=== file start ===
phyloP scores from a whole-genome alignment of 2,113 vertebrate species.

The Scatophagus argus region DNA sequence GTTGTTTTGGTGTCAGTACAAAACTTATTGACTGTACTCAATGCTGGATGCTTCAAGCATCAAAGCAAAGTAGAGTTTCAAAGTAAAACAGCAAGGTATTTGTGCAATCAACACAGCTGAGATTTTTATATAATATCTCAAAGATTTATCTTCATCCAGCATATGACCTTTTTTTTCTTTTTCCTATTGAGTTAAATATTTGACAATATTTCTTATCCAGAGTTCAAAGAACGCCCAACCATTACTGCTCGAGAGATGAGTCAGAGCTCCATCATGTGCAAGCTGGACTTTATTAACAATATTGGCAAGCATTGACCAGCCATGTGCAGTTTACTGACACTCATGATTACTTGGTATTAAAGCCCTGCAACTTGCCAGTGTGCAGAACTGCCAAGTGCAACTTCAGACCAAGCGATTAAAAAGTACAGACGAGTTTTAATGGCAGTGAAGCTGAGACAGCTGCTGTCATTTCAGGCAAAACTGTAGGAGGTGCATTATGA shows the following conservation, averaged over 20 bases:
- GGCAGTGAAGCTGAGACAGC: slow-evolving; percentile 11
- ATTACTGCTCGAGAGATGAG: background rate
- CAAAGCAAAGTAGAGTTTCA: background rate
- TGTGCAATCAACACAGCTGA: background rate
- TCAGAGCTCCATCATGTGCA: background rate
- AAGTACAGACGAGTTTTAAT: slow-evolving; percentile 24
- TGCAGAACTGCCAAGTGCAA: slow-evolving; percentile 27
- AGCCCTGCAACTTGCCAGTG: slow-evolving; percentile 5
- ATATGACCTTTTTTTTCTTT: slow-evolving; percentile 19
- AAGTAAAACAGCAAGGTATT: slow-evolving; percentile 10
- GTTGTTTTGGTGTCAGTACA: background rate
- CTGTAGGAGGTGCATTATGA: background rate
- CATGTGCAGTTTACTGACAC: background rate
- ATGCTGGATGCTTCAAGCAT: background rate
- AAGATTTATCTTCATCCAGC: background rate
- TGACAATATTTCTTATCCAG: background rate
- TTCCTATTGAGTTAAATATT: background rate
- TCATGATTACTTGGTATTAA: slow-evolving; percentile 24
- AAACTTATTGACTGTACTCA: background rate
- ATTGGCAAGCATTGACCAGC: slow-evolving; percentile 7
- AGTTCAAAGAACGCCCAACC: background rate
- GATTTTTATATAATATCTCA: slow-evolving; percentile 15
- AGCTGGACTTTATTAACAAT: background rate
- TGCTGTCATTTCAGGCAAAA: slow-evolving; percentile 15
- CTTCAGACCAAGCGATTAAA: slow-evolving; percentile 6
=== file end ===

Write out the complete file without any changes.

phyloP scores from a whole-genome alignment of 2,113 vertebrate species.

The Scatophagus argus region DNA sequence GTTGTTTTGGTGTCAGTACAAAACTTATTGACTGTACTCAATGCTGGATGCTTCAAGCATCAAAGCAAAGTAGAGTTTCAAAGTAAAACAGCAAGGTATTTGTGCAATCAACACAGCTGAGATTTTTATATAATATCTCAAAGATTTATCTTCATCCAGCATATGACCTTTTTTTTCTTTTTCCTATTGAGTTAAATATTTGACAATATTTCTTATCCAGAGTTCAAAGAACGCCCAACCATTACTGCTCGAGAGATGAGTCAGAGCTCCATCATGTGCAAGCTGGACTTTATTAACAATATTGGCAAGCATTGACCAGCCATGTGCAGTTTACTGACACTCATGATTACTTGGTATTAAAGCCCTGCAACTTGCCAGTGTGCAGAACTGCCAAGTGCAACTTCAGACCAAGCGATTAAAAAGTACAGACGAGTTTTAATGGCAGTGAAGCTGAGACAGCTGCTGTCATTTCAGGCAAAACTGTAGGAGGTGCATTATGA shows the following conservation, averaged over 20 bases:
- GGCAGTGAAGCTGAGACAGC: slow-evolving; percentile 11
- ATTACTGCTCGAGAGATGAG: background rate
- CAAAGCAAAGTAGAGTTTCA: background rate
- TGTGCAATCAACACAGCTGA: background rate
- TCAGAGCTCCATCATGTGCA: background rate
- AAGTACAGACGAGTTTTAAT: slow-evolving; percentile 24
- TGCAGAACTGCCAAGTGCAA: slow-evolving; percentile 27
- AGCCCTGCAACTTGCCAGTG: slow-evolving; percentile 5
- ATATGACCTTTTTTTTCTTT: slow-evolving; percentile 19
- AAGTAAAACAGCAAGGTATT: slow-evolving; percentile 10
- GTTGTTTTGGTGTCAGTACA: background rate
- CTGTAGGAGGTGCATTATGA: background rate
- CATGTGCAGTTTACTGACAC: background rate
- ATGCTGGATGCTTCAAGCAT: background rate
- AAGATTTATCTTCATCCAGC: background rate
- TGACAATATTTCTTATCCAG: background rate
- TTCCTATTGAGTTAAATATT: background rate
- TCATGATTACTTGGTATTAA: slow-evolving; percentile 24
- AAACTTATTGACTGTACTCA: background rate
- ATTGGCAAGCATTGACCAGC: slow-evolving; percentile 7
- AGTTCAAAGAACGCCCAACC: background rate
- GATTTTTATATAATATCTCA: slow-evolving; percentile 15
- AGCTGGACTTTATTAACAAT: background rate
- TGCTGTCATTTCAGGCAAAA: slow-evolving; percentile 15
- CTTCAGACCAAGCGATTAAA: slow-evolving; percentile 6